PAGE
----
Business owners can fall into a similar predicament when exiting their businesses. Some owners believe that “exit planning” is a process you begin when you decide you want to exit your business. However, this mentality does not allow time for proper value growth, risk mitigation, or due diligence. 

Everyone In the Room is Comparing Your Gift to The Others Available

You peruse the pile of gifts in the center of the room. Some are large bags with beautifully tied silk ribbons. Others, small packages wrapped in newspaper and tied with twine. Every guest was given a $20 price point to stay within, but what they did with that budget varied for each person. While you technically stayed within the price limit like the other guests, you know the actual value of your gift is probably less than some of the other guests.  

Think of this in terms of your business and its competitors. Your businesses might be making roughly the same annual revenue from the same amount of customers. However, when you go to sell your business, it receives a much lower offer than your competitors. 

Though you and your competitors have similar EBIDTA and trade in the same range of multiples, your business is on the lower end of that range. This results in your business receiving a lower enterprise valuation than your competitors. In order to become a best-in-class company, owners must work on enhancing the value of their businesses by improving their multiple and EBITDA. 

The Heightened Stress of Watching Someone Else Take Your Prized Possession Out of Your Hands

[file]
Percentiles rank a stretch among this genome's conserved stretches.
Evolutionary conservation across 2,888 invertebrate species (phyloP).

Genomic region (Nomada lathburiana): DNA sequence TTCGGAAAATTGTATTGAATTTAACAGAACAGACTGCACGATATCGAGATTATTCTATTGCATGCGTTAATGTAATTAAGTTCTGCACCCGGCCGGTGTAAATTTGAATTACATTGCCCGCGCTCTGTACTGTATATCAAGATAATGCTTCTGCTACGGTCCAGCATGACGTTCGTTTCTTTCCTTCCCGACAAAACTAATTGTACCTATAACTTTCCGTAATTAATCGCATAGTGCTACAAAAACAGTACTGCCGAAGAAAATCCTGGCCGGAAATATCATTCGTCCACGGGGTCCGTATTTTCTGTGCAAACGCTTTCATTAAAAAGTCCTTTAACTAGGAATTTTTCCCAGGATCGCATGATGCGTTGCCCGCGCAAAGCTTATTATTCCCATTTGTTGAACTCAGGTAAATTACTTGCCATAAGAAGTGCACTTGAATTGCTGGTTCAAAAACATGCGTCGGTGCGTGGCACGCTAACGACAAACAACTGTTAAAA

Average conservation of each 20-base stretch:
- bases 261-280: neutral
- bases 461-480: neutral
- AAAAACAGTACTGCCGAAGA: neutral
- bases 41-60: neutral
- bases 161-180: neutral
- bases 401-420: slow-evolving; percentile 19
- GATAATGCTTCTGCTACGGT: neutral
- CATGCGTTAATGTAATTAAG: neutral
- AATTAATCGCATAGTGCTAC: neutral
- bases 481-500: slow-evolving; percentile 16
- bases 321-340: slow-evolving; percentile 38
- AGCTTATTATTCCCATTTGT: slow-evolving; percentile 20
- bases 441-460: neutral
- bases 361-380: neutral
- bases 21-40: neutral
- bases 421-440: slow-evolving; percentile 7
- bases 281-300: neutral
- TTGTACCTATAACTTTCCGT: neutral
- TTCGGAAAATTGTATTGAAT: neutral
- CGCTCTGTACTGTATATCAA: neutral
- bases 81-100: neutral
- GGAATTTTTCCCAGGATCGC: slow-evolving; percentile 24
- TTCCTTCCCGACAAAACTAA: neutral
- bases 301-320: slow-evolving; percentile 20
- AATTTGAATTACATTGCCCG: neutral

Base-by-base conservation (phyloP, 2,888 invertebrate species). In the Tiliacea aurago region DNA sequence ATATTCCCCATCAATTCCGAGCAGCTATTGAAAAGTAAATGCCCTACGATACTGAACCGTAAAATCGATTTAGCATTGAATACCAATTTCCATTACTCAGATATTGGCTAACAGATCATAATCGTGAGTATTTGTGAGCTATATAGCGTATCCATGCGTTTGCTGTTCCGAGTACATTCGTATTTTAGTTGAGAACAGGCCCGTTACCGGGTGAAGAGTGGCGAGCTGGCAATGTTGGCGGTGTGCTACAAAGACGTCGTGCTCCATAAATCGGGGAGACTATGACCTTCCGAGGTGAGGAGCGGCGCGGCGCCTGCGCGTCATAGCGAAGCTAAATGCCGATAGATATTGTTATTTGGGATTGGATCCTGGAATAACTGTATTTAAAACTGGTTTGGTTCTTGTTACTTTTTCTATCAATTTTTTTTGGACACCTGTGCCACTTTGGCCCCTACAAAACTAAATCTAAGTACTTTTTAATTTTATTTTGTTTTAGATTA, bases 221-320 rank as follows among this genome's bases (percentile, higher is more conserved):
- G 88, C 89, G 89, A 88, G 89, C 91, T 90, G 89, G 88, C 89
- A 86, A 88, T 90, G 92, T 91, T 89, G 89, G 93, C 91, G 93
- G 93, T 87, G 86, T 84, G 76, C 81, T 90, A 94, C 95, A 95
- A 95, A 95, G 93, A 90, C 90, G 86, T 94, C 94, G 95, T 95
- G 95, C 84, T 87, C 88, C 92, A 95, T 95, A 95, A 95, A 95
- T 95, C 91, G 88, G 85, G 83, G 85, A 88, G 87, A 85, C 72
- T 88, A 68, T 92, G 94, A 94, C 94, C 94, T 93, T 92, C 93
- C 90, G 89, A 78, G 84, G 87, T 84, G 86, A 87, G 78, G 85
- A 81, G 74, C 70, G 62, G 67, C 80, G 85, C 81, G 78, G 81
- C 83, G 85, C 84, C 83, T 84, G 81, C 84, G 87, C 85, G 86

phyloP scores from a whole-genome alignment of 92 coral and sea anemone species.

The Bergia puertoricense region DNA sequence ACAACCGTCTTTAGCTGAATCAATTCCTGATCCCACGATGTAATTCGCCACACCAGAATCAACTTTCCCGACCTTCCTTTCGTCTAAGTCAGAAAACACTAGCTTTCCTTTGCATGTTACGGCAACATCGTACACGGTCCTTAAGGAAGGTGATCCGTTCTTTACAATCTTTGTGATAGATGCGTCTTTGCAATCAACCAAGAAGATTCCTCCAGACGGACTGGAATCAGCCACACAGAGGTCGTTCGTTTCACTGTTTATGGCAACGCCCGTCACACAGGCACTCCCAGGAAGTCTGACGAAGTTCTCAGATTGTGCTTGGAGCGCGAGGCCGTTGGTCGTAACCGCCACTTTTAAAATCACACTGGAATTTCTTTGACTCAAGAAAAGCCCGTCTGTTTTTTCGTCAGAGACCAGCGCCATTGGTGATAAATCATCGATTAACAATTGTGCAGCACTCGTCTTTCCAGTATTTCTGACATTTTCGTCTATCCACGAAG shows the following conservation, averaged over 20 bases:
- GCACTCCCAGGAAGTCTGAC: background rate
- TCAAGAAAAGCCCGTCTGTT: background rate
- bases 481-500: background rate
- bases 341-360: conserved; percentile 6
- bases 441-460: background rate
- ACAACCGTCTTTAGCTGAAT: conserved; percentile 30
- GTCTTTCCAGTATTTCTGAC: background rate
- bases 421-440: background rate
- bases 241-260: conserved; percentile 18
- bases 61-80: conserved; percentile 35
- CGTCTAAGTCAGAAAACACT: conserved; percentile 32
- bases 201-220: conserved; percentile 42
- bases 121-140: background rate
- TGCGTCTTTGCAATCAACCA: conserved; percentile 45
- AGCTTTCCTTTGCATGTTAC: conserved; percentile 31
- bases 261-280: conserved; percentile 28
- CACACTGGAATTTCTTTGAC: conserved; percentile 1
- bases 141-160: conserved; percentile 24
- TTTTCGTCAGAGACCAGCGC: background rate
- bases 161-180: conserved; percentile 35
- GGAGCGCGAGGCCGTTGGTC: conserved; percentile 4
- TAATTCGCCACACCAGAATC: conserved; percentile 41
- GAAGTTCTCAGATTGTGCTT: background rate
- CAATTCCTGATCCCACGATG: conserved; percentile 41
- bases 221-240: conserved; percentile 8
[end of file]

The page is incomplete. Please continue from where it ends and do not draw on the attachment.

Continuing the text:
You did it. You picked the best gift out of the pile during the party. You hold onto the item like it is your firstborn child. Hoping someone does not try and take it from you. You don’t know what you would do if you had to start again, digging through the pile for a different and possibly lesser gift. All your hard work in selecting your gift from the pile, expertly pulling the item you knew was of high value, and holding on to the gift with vice-like strength would all go away the second someone stated they wanted what was in your hands.   

Recent research shows that 25% of owners admit to not being personally ready to transition from their business. Exit Planning Institute President, Scott Snider, says, “Business owners likely identify with the company, it’s a part of who they are. They get uneasy about the future and start to regret or question their decision to sell.”

48% of owners indicated they have no formal and written personal financial plans. This adds to the uneasy feeling owners have when thinking about their life after they exit their businesses. The uncertainty of what is to come can be lessened with proper planning for your next act. It helps to limit some of the stress and regret that can come with selling your business. Your exit plan should include your business, financial, and personal needs.

Enjoy your holiday parties this season!